The Centers for Disease Control and Prevention (CDC) released a “Dear Colleague” letter Wednesday with warnings about the high prevalence and risk of human immunodeficiency virus (HIV) among transgender individuals.
“Transgender women and men are at high risk for getting HIV,” stated CDC in the letter signed by Eugene McCray, M.D. and Jonathan H. Mermin, M.D., MPH, of the agency’s National Center for HIV/AIDS, Viral Hepatitis, STD, and TB Prevention.
CDC, a component of the U.S. Department of Health and Human Services (HHS), stated:
According to current estimates, about 1 in 7 (14%) transgender women have HIV, and the percentage is much higher among black/African American (44%) and Hispanic/Latina (26%) transgender women.* An estimated 3% of transgender men have HIV.
The “Dear Colleague” letter continued:
Many transgender people face obstacles that make it harder to access HIV services—such as stigma and discrimination, inadequate employment or housing, and limited access to welcoming, supportive health care. Addressing these barriers is essential to the health and well-being of transgender people and to meeting the goals of the proposed federal initiative Ending the HIV Epidemic: A Plan for America. The Centers for Disease Control and Prevention (CDC) is committed to working with you to make sure all transgender people can get the tools they need to prevent HIV and stay healthy if they have HIV.
In the International Classification of Diseases #ICD11, transgender is no longer considered a mental disorder, but is classified under sexual health conditions. This should reduce stigma and improve care.https://t.co/HxH0V4DqwU pic.twitter.com/nGQ78oev0h
— World Health Organization (WHO) (@WHO) April 18, 2019
The CDC’s warning about HIV among transgender individuals comes as the World Health Organization (WHO), the U.N.’s global health agency, recently announced that individuals who claim to be transgender no longer should be labeled with a mental illness.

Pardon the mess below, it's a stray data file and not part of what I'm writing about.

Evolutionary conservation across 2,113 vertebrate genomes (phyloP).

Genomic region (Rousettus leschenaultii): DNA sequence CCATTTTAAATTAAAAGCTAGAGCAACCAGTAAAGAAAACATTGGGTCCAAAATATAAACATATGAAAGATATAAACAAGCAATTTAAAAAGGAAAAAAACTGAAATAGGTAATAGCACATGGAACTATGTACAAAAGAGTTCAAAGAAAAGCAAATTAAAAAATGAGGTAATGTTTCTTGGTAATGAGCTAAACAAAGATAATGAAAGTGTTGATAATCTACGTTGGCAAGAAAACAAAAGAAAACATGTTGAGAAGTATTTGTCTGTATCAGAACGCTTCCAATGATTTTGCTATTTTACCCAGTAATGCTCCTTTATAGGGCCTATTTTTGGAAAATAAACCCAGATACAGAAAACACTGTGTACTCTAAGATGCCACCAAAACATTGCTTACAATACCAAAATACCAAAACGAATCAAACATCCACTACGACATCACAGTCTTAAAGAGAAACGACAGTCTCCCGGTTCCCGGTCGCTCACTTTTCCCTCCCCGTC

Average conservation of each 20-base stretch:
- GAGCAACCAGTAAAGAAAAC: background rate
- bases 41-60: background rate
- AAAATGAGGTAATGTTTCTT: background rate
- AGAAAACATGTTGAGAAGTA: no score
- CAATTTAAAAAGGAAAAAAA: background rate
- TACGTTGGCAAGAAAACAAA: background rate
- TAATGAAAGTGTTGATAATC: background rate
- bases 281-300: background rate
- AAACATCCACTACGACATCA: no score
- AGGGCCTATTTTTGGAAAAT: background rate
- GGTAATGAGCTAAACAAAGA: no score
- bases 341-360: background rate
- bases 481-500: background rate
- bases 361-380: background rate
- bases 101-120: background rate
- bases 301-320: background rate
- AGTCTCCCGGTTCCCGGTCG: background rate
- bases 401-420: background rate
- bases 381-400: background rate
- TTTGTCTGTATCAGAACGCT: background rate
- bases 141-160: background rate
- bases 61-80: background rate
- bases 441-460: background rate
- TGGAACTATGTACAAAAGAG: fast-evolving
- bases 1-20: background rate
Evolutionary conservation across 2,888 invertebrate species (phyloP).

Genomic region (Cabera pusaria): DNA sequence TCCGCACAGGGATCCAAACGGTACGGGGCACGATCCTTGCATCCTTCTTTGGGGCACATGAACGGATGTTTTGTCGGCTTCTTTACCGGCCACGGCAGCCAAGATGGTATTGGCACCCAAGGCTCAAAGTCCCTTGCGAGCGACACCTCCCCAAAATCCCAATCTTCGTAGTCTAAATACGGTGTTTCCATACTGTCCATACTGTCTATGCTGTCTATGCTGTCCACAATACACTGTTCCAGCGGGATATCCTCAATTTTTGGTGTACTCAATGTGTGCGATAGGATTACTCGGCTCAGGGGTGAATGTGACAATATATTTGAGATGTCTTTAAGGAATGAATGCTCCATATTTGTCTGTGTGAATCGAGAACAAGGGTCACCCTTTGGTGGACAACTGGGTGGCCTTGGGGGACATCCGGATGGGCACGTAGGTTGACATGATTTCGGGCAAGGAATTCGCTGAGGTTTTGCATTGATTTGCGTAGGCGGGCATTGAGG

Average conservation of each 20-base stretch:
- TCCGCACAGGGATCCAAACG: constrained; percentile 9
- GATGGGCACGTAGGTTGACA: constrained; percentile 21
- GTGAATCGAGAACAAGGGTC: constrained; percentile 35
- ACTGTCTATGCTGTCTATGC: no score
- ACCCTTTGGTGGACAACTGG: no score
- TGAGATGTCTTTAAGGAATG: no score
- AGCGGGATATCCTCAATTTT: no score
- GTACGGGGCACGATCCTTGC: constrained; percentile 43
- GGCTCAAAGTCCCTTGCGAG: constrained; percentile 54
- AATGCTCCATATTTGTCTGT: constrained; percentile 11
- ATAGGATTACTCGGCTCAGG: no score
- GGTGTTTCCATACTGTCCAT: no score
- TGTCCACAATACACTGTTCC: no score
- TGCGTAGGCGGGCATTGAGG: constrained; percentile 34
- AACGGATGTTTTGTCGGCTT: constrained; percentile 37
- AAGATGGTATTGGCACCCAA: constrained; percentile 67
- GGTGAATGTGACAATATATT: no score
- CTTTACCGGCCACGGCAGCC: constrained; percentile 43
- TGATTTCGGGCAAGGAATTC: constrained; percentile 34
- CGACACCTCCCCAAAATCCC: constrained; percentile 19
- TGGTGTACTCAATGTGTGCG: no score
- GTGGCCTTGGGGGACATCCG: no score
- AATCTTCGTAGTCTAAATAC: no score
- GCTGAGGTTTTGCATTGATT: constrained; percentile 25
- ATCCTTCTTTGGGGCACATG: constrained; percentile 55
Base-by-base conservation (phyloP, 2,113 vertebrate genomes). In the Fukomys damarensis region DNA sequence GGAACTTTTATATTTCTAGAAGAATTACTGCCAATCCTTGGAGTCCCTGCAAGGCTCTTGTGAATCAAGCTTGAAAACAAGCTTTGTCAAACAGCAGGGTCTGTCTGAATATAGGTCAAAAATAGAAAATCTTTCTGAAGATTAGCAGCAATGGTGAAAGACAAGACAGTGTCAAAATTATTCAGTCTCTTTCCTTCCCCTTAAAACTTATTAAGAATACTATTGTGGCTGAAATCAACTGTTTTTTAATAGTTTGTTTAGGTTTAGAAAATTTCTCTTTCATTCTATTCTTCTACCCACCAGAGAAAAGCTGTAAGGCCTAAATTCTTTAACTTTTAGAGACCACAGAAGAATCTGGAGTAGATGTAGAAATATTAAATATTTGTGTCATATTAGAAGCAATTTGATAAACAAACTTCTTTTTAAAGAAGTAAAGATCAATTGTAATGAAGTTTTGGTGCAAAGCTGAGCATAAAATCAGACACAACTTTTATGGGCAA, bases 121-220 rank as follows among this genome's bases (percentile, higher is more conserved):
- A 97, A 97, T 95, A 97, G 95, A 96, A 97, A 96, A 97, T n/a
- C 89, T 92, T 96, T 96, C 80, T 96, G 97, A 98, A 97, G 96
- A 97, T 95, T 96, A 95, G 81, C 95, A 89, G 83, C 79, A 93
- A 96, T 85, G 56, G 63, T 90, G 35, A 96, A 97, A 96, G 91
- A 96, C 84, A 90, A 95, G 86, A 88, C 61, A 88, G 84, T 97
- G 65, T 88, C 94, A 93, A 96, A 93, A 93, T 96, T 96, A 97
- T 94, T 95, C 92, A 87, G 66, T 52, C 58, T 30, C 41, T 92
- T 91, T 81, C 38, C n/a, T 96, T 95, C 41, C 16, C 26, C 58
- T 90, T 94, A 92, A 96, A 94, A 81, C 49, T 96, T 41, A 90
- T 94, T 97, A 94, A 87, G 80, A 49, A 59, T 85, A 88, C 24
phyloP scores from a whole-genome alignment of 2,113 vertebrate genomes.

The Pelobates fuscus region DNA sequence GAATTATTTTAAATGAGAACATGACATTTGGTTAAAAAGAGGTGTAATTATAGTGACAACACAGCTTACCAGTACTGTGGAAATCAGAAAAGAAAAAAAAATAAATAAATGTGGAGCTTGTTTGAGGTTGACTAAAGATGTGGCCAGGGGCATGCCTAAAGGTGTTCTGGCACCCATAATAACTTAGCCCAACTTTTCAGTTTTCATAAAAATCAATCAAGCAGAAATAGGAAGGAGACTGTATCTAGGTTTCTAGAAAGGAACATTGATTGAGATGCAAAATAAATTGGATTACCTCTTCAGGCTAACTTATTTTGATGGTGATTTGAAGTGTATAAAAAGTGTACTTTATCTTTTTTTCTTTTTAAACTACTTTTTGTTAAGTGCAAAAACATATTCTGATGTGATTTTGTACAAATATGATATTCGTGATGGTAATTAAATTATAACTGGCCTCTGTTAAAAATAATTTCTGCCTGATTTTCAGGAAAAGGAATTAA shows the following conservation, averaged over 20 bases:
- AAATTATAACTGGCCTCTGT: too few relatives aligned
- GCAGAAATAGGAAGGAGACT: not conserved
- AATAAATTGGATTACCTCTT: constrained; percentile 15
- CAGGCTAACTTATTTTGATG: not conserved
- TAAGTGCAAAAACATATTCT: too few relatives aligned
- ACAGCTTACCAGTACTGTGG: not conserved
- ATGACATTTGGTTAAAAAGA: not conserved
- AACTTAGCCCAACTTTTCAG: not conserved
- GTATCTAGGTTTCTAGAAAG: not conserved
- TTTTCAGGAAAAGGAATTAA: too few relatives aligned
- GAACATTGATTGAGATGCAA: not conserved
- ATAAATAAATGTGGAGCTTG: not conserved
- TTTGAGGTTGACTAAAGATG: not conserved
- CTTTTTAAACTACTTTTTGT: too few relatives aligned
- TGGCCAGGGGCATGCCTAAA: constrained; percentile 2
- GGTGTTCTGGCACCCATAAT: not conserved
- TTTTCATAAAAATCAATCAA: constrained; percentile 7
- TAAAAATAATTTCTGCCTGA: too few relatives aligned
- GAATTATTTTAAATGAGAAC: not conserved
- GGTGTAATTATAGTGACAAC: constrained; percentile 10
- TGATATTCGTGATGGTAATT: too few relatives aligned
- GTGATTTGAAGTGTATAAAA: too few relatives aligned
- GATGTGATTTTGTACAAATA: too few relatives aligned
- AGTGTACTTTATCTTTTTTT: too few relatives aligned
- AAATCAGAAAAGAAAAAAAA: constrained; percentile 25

Anticipating the upcoming publication of the 11th edition of its International Classification of Diseases (ICD), the WHO stated it has removed gender incongruence from its list of mental illnesses “to reduce the stigma” that may come with claiming to be a gender that is incongruent with one’s actual biological sex.
The WHO said simply stating transgender individuals are not mentally ill will promote “better social acceptance of individuals living with gender incongruence.”
“It was taken out from mental health disorders because we had better understanding that this wasn’t actually a mental health condition,” said Dr. Lale Say, the coordinator of the adolescents and at-risk populations team at the WHO. “Leaving it there was causing stigma, so in order to reduce the stigma, while also ensuring access to necessary health interventions this was placed to a different chapter, the sexual health chapter, in the new ICD.”
“The decision was not only based on the advocacy or feedback from the concerned communities,” she continued. “All available evidence was reviewed and discussed by an external advisory group and together with the scientific basis of this condition and the feedback from the professional community and concerned communities formed the basis of this decision.”
Say referenced a similar decision “on removing homosexuality out of ICD completely.”
“This again was based on the scientific understanding that there was no clear evidence that this issue needs to be medicalized,” she said.
According to the WHO, the version of ICD-11 that will be presented to the World Health Assembly in May 2019 will go into effect officially on January 1, 2022.